In "Counting Birds" I get down to the numbers and how we arrive at them. How do we know that grassland birds, or any birds for that matter, are in decline? Well, in North America, the primary set of data is the Breeding Bird Survey or BBS.
As the Canadian Wildlife Service web page on the BBS says, "The North American Breeding Bird Survey (BBS) is an avian survey designed to collect long-term data on the population status and trends of breeding birds throughout North America. It was initiated in 1966 . . . . [and] is coordinated in Canada by the Canadian Wildlife Service, National Wildlife Research Centre, and in the United States by the U.S. Geological Survey, Patuxent Wildlife Research Center.
The BBS is a volunteer survey. In 2000, over 484 BBS routes were run in Canada by some 325 volunteers, while over 2300 routes were run in the U.S. In Canada, participants run their routes between 28 May and 7 July. Volunteers are encouraged to run their routes during the peak of the breeding season, usually the first two weeks of June. The starting point and starting direction of routes are selected randomly in order to sample a range of habitats. Each participant runs his or her individual route for as many consecutive years as possible. Routes consist of 50 stops spaced 0.8 km apart along a 39.4-km route. Participants record the total number of individual bird species heard or seen within 0.4 km of each stop during a three-minute observation. Data on starting and finishing times, as well as weather conditions, are also recorded."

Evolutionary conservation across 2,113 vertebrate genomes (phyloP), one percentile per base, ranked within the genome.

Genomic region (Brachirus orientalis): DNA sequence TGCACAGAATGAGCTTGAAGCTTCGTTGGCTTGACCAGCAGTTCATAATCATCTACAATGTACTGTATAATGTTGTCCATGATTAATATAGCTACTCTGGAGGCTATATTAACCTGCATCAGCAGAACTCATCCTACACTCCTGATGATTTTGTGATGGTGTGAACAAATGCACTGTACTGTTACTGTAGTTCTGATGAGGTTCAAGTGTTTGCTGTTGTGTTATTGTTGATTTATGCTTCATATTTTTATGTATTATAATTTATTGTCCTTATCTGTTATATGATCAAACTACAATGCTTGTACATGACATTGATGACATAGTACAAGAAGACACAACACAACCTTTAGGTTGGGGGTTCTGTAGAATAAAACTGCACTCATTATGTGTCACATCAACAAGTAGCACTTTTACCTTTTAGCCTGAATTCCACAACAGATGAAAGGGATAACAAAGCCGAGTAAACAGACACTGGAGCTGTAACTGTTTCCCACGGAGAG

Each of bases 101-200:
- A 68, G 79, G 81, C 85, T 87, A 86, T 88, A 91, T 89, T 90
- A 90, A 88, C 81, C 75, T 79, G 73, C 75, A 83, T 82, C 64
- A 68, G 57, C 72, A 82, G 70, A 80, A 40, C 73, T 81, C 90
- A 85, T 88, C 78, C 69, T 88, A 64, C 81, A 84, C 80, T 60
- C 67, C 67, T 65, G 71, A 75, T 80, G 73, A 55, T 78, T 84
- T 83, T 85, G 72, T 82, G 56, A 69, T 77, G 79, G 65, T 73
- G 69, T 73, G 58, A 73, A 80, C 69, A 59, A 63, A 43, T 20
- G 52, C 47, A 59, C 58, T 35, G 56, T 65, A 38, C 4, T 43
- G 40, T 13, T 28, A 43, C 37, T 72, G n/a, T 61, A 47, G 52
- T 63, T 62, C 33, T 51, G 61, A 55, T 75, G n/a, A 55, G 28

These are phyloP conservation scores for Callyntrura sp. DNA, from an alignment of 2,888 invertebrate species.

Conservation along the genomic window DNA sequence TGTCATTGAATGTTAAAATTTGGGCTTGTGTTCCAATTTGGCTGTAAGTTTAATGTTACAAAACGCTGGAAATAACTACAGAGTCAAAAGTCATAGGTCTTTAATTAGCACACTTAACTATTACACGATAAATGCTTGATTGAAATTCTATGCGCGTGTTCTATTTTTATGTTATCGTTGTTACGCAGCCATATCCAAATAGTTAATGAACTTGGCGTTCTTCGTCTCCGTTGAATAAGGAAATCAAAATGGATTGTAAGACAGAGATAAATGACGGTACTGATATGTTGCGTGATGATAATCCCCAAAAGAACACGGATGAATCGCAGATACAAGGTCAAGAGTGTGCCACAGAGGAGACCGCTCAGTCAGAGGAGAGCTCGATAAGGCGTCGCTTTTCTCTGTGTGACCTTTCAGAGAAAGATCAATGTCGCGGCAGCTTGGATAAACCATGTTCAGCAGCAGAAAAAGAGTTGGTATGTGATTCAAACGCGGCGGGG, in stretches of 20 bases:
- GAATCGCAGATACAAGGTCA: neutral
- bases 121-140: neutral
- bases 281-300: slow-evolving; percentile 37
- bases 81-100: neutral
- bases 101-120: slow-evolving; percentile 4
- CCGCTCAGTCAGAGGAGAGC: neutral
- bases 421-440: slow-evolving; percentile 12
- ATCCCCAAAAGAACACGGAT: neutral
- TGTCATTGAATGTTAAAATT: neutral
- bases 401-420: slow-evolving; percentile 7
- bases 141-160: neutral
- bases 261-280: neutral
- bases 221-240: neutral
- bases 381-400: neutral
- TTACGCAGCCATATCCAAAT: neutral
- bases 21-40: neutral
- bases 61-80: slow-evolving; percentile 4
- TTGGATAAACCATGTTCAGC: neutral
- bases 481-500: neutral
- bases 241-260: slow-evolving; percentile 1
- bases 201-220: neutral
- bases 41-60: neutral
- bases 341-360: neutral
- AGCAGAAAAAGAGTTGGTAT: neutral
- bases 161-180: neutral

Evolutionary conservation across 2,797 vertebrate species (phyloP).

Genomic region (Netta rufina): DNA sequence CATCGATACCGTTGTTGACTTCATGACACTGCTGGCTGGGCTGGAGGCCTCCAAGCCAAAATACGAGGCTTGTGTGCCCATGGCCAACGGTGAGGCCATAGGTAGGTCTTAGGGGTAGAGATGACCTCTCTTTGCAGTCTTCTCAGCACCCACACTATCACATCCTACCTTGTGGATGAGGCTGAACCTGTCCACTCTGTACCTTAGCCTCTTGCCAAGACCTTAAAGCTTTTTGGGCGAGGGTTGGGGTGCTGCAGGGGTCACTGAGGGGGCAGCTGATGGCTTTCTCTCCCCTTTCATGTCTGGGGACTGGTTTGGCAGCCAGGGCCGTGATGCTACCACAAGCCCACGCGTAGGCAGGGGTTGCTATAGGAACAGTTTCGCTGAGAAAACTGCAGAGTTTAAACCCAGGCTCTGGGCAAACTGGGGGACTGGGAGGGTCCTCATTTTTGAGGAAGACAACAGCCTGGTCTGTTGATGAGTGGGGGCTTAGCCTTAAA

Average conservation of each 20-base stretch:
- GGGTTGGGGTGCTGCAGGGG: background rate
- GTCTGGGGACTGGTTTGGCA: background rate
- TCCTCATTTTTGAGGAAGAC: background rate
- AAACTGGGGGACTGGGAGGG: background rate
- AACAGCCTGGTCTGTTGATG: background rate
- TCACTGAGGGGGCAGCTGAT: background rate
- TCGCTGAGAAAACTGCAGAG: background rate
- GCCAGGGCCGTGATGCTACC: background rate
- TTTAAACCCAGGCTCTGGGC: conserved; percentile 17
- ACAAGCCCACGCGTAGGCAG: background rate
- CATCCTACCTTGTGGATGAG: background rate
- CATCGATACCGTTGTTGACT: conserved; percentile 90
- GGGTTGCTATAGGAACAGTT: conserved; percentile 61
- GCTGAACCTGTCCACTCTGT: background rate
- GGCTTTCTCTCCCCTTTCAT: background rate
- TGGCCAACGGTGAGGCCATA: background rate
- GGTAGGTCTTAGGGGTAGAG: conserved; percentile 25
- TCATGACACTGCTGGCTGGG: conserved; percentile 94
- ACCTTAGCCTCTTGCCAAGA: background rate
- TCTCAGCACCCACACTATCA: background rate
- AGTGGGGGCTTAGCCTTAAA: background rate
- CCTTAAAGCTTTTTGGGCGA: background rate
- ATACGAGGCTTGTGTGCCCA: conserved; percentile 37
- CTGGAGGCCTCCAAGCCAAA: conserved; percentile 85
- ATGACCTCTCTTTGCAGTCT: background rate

This is a map showing in red the routes established in Saskatchewan. I have done the Crooked Lake route for several years and this summer I will be taking on a second route at Tyvan.
This chapter picks up our trail following John Macoun's 1880 expedition 125 years later as Stuart and Mary Houston and I leave the Pipestone Creek valley and head west through Moose Mountain to the first real native prairie we saw, Tecumseh Community Pasture. This is a shot of Stuart during that trip. Toward the end of the chapter we talk about the Prairie Farm Rehabilitation Administration(PFRA), which manages Tecumseh and some of the finest stretches of native grass on the continent.